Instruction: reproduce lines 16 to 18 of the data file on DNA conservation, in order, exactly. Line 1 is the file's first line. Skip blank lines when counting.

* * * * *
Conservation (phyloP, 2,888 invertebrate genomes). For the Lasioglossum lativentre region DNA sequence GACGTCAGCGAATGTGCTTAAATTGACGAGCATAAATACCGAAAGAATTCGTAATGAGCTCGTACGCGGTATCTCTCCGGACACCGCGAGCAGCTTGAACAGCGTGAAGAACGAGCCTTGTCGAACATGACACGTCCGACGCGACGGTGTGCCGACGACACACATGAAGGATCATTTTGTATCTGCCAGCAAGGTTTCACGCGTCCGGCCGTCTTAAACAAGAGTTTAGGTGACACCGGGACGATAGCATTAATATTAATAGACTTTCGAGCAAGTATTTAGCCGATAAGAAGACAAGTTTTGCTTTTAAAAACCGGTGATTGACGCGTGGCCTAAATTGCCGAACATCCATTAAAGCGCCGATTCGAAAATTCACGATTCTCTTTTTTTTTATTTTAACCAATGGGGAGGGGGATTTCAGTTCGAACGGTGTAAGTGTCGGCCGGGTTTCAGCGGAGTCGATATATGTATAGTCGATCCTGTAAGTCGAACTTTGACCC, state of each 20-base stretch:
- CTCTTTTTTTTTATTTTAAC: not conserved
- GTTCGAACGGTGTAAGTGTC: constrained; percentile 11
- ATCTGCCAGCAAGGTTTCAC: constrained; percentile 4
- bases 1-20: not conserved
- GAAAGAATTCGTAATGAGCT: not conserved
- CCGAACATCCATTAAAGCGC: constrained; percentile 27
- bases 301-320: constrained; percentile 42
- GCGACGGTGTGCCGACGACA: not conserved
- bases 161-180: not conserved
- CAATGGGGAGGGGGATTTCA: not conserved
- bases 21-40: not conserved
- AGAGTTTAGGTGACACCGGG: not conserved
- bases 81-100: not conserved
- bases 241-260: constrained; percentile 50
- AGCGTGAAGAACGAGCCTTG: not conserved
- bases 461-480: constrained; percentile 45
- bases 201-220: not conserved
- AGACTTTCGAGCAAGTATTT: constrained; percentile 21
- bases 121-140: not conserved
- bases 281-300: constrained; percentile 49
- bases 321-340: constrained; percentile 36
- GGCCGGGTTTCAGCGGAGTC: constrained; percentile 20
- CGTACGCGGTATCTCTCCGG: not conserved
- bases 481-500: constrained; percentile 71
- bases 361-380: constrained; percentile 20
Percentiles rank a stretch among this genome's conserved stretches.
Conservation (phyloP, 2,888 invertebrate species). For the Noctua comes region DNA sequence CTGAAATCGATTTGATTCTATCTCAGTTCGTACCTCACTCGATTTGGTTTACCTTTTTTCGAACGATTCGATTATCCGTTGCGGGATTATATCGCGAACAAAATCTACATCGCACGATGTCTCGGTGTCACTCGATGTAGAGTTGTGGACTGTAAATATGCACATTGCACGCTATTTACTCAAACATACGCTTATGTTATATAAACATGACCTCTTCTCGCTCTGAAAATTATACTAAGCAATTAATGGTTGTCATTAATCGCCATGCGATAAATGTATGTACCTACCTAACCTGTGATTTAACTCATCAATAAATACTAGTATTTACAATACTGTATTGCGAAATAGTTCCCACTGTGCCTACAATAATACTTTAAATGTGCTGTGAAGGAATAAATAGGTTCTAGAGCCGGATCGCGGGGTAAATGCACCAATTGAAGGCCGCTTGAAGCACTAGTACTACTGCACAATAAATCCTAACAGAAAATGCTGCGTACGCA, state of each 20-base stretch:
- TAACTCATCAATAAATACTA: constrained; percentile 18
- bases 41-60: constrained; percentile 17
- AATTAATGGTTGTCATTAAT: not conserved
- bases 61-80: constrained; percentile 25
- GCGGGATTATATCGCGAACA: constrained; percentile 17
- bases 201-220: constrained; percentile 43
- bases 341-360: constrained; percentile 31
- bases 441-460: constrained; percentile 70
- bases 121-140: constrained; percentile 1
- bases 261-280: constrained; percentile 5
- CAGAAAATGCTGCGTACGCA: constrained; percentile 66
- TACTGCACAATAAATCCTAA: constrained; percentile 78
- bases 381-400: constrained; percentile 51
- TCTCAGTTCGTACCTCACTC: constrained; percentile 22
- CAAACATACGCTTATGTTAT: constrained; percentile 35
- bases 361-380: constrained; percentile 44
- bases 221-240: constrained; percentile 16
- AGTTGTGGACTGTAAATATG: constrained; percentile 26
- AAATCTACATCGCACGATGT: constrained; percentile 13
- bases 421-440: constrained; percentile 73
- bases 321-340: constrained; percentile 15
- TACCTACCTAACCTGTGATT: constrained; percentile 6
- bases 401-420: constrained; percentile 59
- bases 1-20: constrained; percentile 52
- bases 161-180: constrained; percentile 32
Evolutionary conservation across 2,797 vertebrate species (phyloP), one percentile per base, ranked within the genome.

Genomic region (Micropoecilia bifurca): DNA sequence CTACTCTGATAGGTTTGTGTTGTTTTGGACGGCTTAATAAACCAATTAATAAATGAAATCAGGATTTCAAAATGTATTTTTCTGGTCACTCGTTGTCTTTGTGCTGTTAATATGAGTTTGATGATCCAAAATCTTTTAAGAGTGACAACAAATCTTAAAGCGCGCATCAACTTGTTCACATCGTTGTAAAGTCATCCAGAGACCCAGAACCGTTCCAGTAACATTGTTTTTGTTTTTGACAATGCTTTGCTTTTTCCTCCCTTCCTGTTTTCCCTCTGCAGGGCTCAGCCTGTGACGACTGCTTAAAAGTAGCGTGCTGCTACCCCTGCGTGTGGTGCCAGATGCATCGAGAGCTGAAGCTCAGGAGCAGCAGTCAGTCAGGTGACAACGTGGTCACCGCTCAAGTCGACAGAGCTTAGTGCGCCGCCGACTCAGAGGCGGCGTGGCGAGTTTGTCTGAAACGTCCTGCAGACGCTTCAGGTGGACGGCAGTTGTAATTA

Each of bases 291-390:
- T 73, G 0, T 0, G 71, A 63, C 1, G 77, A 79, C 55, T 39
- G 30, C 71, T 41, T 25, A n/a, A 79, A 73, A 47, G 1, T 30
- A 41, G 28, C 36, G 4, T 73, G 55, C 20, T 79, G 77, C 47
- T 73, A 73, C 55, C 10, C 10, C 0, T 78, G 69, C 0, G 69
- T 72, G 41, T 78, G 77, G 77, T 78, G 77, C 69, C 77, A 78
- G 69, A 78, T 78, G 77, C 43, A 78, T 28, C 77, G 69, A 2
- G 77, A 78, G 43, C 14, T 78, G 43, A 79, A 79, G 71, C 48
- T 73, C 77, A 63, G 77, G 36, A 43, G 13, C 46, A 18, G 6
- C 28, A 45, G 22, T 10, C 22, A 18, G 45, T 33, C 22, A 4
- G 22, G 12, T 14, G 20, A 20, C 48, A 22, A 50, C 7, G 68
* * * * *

- AGCGTGAAGAACGAGCCTTG: not conserved
- bases 461-480: constrained; percentile 45
- bases 201-220: not conserved